As you are growing up and experiencing your own adolescence, I think it’s natural to gravitate towards films that detail some of the growing pains and events that feel familiar to you at the time. Though my life was rarely as dramatic as the screen narratives, movies like The Basketball Diaries, Thirteen, Kids and even Christiane F. were important to me in my teen years, but something I am finding as I make my way into my thirties is that unless the movie is a shining example of its genre, I don’t really have the same level of interest in the over the top lives of young people anymore! Would Here Are The Young Men be good enough to pass my personal test?
Ultimately, the answer is no, not really. Here Are The Young Men tells the story of Matthew (Dean-Charles Chapman), Kearney (Finn Cole) and Rez (Ferdia Walsh-Peelo), three young men in Ireland who spend the summer after their school graduation falling deeper and deeper into a spiral of drug abuse and mental health anguish. Whilst there are a handful of things to like about Here Are The Young Men, as a whole it very much feels like a story in which every single dramatic coming of age trope has been thrown at the wall with the hope that just some of them stick. Some do stick here, but not enough to make the film anything more than just ‘okay’.
From suicide to toxic masculinity to rape culture and beyond, a lot of heavy stuff is touched upon in the short running time, and though the film attempts to lighten some of that shade with a number of interesting, surreal techniques in a sort of Trainspotting kind of way, it doesn’t prevent the overall vibe of the picture from being detrimentally joyless. The audience watches these young men bounce from one bad decision to another, and for the most part, it doesn’t necessarily feel like much growth or development is taking place between episodes.
Visually and audibly, the film feels very much like a quintessential coming of age drama, which does provide a sense of tradition within the genre. House parties filled with strobing lights and rabid teens, montages set to a very cool, very curated soundtrack featuring Primal Scream, Joy Division, The Chemical Brothers etc. It’s a setting that feels recognisable, and it gives the audience a sense of familiarity that helps with engagement in the narrative. Even if you can’t relate to the excessive details of the drama unfolding, you can at least. relate to the wider culture at play.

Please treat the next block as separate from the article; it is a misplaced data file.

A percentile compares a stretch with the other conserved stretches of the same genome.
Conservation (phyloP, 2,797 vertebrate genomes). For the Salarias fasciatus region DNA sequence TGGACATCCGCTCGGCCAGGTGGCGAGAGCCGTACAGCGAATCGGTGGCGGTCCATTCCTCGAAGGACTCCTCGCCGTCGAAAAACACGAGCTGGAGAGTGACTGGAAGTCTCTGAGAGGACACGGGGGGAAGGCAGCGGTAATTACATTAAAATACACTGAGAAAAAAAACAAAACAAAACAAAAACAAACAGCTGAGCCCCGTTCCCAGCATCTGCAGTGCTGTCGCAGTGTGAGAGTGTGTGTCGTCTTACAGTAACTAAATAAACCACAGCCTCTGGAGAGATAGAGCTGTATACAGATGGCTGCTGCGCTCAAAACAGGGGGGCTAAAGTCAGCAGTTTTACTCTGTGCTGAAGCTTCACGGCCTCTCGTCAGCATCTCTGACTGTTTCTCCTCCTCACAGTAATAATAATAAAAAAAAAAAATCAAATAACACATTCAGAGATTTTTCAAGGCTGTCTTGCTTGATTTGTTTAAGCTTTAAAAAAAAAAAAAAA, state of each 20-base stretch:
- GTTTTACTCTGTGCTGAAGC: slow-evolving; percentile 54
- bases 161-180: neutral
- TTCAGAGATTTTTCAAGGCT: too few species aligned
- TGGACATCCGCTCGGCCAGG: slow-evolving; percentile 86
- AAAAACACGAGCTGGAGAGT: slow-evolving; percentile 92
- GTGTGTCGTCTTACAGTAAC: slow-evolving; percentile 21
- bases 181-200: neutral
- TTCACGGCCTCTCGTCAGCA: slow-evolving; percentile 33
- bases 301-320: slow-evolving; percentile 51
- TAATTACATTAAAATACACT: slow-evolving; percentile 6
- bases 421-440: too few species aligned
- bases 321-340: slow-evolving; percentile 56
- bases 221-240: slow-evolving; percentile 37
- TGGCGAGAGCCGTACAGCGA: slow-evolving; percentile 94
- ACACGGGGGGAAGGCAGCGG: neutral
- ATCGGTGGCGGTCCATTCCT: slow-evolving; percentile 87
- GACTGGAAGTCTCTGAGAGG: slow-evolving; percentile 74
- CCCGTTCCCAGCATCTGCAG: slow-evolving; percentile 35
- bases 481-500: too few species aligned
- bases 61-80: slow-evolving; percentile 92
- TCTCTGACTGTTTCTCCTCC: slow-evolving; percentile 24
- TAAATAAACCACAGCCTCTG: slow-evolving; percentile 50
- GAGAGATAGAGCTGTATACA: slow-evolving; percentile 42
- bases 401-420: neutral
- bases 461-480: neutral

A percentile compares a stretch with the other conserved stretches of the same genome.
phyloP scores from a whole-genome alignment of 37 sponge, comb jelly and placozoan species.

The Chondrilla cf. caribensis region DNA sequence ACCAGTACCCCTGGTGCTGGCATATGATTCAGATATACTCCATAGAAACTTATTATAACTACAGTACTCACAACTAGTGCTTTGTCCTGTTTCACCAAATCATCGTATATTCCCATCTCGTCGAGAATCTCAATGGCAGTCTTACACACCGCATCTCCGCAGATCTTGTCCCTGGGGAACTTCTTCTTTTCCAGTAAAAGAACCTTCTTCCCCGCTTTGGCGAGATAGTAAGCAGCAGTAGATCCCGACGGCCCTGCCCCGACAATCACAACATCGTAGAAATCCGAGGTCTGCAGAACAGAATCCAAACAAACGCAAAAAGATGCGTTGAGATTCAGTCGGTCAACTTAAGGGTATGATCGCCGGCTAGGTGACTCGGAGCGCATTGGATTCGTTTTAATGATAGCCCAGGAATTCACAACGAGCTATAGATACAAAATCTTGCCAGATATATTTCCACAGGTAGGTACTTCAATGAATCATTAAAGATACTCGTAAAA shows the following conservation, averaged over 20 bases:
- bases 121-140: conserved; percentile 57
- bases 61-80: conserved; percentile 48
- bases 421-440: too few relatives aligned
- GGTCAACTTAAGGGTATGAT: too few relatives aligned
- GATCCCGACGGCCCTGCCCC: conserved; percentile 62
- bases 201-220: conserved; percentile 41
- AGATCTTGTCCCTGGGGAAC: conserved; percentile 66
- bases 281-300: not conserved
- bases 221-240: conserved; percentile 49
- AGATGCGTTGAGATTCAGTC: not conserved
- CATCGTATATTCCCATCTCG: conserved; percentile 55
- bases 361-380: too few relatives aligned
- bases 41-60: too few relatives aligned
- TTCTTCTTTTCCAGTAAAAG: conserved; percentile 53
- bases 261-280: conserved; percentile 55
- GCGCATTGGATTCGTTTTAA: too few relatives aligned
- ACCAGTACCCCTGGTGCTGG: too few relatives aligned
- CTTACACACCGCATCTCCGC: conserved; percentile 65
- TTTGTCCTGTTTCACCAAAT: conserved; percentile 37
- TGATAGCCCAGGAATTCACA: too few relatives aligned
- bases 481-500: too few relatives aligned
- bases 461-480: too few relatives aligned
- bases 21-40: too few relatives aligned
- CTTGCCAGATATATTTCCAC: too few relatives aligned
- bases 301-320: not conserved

I suppose what I’m trying to say is that perhaps Here Are The Young Men just doesn’t speak to me as much as it might have if I were still sixteen years old. It’s a ppofecieitnyl made film that boasts some very stylish moments, but the enhanced joylessness of the entire affair makes it quite a trying watch, and even more trying when you don’t feel connected to the narrative in the first place.
Quite bafflingly, for a film set in Ireland focused in the lives of young Irish people, there is only one actual Irish performer among the main cast. British actors Dean-Charles Chapman and Finn Cole more or less take centre stage as Matthew and Kearney, playing out a toxic friendship that walk the fine line between love and hate with a dash of fatal codependence thrown into the mix. Both actors are perfectly fine in their roles, with Finn Cole having the benefit of being able to play fully unhinged at times as Kearney’s dangerous tendencies come to the surface. Chapman is very much the audience surrogate as Matthew, the character in the group who could aspire to more but feels trapped by his circumstances.
Ferdia Walsh-Peelo is as suicidal Rez is the sole authentic Irishman in the gang, and frustratingly his character might be the most interesting yet is given the least amount of screen time. Anya Taylor-Joy plays a prominent part as Jen, Matthew’s summertime love interest, and after loving her in Emma I have to say that she’s criminally underused here. Jen is unfortunately the kind of character who is really only there to advance the plot for her male co-stars, and at the expense of some quote harrowing rape culture content nonetheless. No bad performances are given here, but equally, no career bests either.
Overall, Here Are The Young Men is a perfectly fine gritty coming of age drama that isn’t afraid to experiment with some surreal techniques here and there, but ultimately isn’t anything more than just ‘fine’. Maybe it will speak to some young people in the same way that those films I mentioned at the start spoke to me, but when as a viewer you are closer to the age of some parents than to the protagonists themselves, things just don’t tend to hit quite as hard anymore!